Aweary, I watch little TV and rarely stream. My lockdown viewing is largely on DVD and begins with an immersion in pandemic-related cinema that is far enough from the current crisis but close enough to the theme to temper my brain between updates. Foremost among them is Phase IV, an exceptional science fiction horror from 1974 by the famous graphic designer Saul Bass. I associate it with its thematic and technical predecessor, The Hellstrom Chronicle, a false “scare doc” from 1971 using a similar macro photography of insects, causing them to explode, I warn you now, in terrifying proportions. Then a succession of Shōwa-era Godzilla films, followed by Robert Wise’s grim adaptation in 1971 of Michael Crichton’s novel The Andromeda Strain. Unfortunately, this proves an eco-horror too far and I opt instead for the escape rate.
Electric Boogaloo, a nice documentary from 2014 retracing the rise and fall of Cannon Films gives me my only locking laugh: a tale of the ambitious (and fortunately short lived) plan of the boss of Cannon Menahem Golan to distribute a series of comedies on the theme of the orangutan with actors in monkey costumes, starting with the infamous flop Dom DeLuise Going Bananas (which I do not see).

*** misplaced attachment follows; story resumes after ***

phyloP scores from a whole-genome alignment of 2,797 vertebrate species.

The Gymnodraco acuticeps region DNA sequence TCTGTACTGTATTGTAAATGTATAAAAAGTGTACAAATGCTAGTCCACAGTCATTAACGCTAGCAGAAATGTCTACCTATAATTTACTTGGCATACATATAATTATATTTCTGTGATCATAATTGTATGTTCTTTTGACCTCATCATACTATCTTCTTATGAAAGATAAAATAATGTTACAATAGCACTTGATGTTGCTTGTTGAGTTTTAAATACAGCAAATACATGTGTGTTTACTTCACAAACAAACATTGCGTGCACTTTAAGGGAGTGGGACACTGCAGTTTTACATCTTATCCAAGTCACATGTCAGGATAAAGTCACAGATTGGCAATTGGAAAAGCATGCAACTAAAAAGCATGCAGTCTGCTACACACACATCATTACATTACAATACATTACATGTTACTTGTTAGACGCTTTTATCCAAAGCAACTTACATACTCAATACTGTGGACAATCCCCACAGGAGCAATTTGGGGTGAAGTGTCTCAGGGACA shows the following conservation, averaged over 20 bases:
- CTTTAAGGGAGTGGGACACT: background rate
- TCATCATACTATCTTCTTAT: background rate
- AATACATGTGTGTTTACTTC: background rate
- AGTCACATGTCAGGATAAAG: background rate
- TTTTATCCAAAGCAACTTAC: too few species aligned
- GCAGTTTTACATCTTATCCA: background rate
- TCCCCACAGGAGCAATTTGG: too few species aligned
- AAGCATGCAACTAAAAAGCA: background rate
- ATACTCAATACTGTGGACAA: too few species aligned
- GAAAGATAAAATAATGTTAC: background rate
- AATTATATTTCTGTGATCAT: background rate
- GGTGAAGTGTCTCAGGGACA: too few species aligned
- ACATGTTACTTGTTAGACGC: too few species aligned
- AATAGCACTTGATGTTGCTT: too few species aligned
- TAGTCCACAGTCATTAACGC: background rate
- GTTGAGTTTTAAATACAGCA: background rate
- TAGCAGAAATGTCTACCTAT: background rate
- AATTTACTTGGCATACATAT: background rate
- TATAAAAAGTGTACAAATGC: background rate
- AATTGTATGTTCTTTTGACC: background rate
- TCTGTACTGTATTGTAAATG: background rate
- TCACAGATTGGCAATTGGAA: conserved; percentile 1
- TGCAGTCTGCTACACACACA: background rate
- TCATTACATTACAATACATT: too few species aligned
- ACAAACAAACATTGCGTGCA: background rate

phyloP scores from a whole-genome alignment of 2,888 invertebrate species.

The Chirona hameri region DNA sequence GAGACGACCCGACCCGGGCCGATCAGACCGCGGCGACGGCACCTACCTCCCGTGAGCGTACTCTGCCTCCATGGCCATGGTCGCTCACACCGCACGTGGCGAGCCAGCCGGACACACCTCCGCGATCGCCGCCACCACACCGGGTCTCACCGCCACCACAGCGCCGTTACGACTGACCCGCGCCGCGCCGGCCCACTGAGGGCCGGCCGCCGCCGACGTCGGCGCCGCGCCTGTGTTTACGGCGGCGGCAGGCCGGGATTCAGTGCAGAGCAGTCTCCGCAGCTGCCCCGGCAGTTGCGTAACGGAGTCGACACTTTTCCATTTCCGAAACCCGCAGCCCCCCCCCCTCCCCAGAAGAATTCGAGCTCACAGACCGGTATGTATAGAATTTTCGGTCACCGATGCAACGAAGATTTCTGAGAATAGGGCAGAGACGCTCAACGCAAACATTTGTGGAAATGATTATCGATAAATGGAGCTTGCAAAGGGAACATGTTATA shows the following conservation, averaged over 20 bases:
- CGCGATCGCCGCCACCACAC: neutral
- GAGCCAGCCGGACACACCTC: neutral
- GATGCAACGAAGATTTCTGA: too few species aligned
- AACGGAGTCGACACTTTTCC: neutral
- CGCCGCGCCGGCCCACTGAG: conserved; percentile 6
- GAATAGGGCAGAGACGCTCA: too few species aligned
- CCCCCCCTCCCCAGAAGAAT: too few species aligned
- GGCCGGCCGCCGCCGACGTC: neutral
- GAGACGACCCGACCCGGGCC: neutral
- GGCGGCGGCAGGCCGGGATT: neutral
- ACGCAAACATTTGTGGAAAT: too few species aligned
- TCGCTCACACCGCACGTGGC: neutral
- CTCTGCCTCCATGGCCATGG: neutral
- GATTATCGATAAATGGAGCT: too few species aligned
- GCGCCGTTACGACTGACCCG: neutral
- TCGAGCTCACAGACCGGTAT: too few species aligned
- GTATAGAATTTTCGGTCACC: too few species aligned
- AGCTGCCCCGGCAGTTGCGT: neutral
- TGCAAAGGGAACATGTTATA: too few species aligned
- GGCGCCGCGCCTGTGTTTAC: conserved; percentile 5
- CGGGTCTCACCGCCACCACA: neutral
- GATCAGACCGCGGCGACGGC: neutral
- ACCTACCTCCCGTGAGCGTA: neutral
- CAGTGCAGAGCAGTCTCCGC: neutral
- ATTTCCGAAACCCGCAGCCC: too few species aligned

Later, several stupid 80s Chuck Norris activists, I stupidly stumbled across Google on his recent pro-gun lobbying and instead delved into an archival documentary. The best of these is In Search of the Dark Ages by Michael Woods, an atmospheric and truly exciting 1979 BBC series that greatly expands my meager knowledge of the period and unexpectedly renews my love for the album Oxygène de Jean Michel Jarre.
The music appears to be the real comfort of locking, courtesy of Ken Russell’s 1960s documentaries on Elgar, Debussy and Delius for the BBC’s Monitor and Omnibus series. These marvelous and stylistically innovative films inevitably lead me to the real haven of their subject, which succeeds more than any other form of art, I discover, to calm the worried mind.